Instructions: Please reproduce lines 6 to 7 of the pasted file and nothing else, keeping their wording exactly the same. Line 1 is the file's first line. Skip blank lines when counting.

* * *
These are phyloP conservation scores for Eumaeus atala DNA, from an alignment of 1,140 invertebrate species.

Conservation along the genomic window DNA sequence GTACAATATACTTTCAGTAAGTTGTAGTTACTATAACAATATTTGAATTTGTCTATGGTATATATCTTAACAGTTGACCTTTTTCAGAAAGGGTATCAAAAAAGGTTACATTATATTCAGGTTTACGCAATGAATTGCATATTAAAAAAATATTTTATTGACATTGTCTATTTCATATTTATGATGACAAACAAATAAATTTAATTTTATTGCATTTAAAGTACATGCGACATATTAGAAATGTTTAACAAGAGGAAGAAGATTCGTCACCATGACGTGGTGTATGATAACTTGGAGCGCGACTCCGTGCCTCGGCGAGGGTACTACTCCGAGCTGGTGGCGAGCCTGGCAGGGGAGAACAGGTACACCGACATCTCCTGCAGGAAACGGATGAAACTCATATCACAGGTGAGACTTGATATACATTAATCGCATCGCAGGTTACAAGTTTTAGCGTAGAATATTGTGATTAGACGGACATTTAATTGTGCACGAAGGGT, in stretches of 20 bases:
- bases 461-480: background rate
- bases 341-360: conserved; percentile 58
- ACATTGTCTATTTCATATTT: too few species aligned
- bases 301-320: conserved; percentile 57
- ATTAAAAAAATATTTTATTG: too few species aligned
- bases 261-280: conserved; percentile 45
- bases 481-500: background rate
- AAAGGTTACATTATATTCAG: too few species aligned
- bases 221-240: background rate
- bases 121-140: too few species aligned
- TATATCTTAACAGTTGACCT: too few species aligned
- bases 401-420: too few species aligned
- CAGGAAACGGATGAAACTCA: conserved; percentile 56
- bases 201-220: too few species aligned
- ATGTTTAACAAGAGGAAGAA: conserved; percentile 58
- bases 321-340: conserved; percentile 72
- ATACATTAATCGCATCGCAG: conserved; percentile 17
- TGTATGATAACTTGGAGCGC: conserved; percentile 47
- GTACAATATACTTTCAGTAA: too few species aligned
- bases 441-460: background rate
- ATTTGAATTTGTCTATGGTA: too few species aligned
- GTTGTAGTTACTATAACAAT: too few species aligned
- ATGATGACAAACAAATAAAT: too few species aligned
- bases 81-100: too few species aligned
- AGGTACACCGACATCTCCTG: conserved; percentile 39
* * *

- bases 301-320: conserved; percentile 57
- ATTAAAAAAATATTTTATTG: too few species aligned